The Anaesthetic Society


By the end of the last century, pain had become a regulator of body functions, subject to the laws of nature; it needed no more metaphysical explanation. It had ceased to deserve any mystical respect and could be subjected to empirical study in order to do away with it. By 1853, barely a century and a half after pain was recognized as a mere physiological safeguard, a medicine labeled as a “pain-killer” was marketed in La Crosse, Wisconsin. A new sensibility had developed which was dissatisfied with the world, not because it was dreary or sinful or lacking in enlightenment or threatened by barbarians, but because it was full of suffering and pain. Progress in civilization became synonymous with the reduction of the sum total of suffering. From then on, politics was taken to be an activity not so much for maximizing happiness as for minimizing pain. The result is a tendency to see pain as essentially a passive happening inflicted on helpless victims because the toolbox of the medical corporation is not being used in their favor.


In this context it now seems rational to flee pain rather than to face it, even at the cost of giving up intense aliveness. It seems reasonable to eliminate pain, even at the cost of losing independence. It seems enlightened to deny legitimacy to all nontechnical issues that pain raises, even if this means turning patients into pets. With rising levels of induced insensitivity to pain, the capacity to experience the simple joys and pleasures of life has equally declined. Increasingly stronger stimuli are needed to provide people in an anesthetic society with any sense of being alive. Drugs, violence, and horror turn into increasingly powerful stimuli that can still elicit an experience of self. Widespread anesthesia increases the demand for excitation by noise, speed, violence—no matter how destructive.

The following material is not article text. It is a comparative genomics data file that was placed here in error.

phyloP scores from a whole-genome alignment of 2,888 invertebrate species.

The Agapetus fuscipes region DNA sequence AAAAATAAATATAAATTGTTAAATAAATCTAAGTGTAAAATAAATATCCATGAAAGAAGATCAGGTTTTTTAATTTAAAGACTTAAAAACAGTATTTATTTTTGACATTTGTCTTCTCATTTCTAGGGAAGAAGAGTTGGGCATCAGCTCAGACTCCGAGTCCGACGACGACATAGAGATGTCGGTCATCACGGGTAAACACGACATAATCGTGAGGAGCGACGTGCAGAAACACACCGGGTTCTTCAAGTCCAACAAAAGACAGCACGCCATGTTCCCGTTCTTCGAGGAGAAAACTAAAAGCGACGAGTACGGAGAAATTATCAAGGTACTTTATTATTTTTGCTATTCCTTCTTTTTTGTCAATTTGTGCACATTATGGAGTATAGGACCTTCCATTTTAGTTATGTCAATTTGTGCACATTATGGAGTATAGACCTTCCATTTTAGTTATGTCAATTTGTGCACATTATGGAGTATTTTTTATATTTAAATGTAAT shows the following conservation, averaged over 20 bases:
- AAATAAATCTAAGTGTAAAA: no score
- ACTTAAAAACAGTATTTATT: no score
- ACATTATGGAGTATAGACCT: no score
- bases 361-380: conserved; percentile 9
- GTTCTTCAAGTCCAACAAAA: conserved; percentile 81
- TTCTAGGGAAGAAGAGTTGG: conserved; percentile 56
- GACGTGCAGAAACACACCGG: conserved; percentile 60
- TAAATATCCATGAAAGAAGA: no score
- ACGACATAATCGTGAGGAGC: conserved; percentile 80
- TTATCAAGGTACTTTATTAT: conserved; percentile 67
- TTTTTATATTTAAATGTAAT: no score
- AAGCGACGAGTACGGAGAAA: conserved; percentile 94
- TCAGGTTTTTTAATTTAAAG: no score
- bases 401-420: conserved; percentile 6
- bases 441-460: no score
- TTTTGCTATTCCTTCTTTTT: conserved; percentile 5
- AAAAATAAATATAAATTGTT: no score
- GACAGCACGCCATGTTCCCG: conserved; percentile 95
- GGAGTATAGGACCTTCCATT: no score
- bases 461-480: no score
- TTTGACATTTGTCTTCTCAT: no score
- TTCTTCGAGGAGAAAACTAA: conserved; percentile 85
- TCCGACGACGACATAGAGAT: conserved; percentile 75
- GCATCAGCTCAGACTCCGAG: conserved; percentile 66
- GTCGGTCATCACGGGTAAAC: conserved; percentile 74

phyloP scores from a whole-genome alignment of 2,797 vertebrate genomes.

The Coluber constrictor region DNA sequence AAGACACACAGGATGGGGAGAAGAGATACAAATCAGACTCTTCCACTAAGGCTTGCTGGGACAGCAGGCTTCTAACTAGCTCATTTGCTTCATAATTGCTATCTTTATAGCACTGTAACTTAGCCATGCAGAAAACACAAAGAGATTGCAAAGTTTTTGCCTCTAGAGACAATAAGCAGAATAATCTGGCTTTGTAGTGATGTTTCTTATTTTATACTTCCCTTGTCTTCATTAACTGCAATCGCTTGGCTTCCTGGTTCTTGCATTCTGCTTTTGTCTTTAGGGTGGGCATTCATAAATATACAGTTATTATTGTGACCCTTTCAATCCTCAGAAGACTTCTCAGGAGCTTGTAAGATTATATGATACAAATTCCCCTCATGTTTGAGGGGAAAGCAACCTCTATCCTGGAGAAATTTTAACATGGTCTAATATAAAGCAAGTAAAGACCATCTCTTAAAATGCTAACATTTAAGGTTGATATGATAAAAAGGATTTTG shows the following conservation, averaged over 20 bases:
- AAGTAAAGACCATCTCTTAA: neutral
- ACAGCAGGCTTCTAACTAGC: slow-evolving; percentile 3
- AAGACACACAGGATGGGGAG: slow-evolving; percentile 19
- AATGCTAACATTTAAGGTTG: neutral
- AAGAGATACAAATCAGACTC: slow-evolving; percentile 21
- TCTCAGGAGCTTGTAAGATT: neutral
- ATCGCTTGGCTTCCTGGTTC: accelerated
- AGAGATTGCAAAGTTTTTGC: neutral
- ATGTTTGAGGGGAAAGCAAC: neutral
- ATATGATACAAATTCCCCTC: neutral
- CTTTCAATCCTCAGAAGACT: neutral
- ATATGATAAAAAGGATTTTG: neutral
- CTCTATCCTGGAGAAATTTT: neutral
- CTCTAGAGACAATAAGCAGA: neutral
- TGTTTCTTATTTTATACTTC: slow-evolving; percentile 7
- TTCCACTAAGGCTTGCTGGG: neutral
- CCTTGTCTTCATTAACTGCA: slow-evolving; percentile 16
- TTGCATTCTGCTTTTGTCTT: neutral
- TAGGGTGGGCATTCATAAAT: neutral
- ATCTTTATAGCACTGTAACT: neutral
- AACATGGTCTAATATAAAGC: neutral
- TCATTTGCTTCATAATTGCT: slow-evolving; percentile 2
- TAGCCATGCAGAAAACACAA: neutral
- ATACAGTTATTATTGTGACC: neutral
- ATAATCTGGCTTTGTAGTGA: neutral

– Ivan Illich





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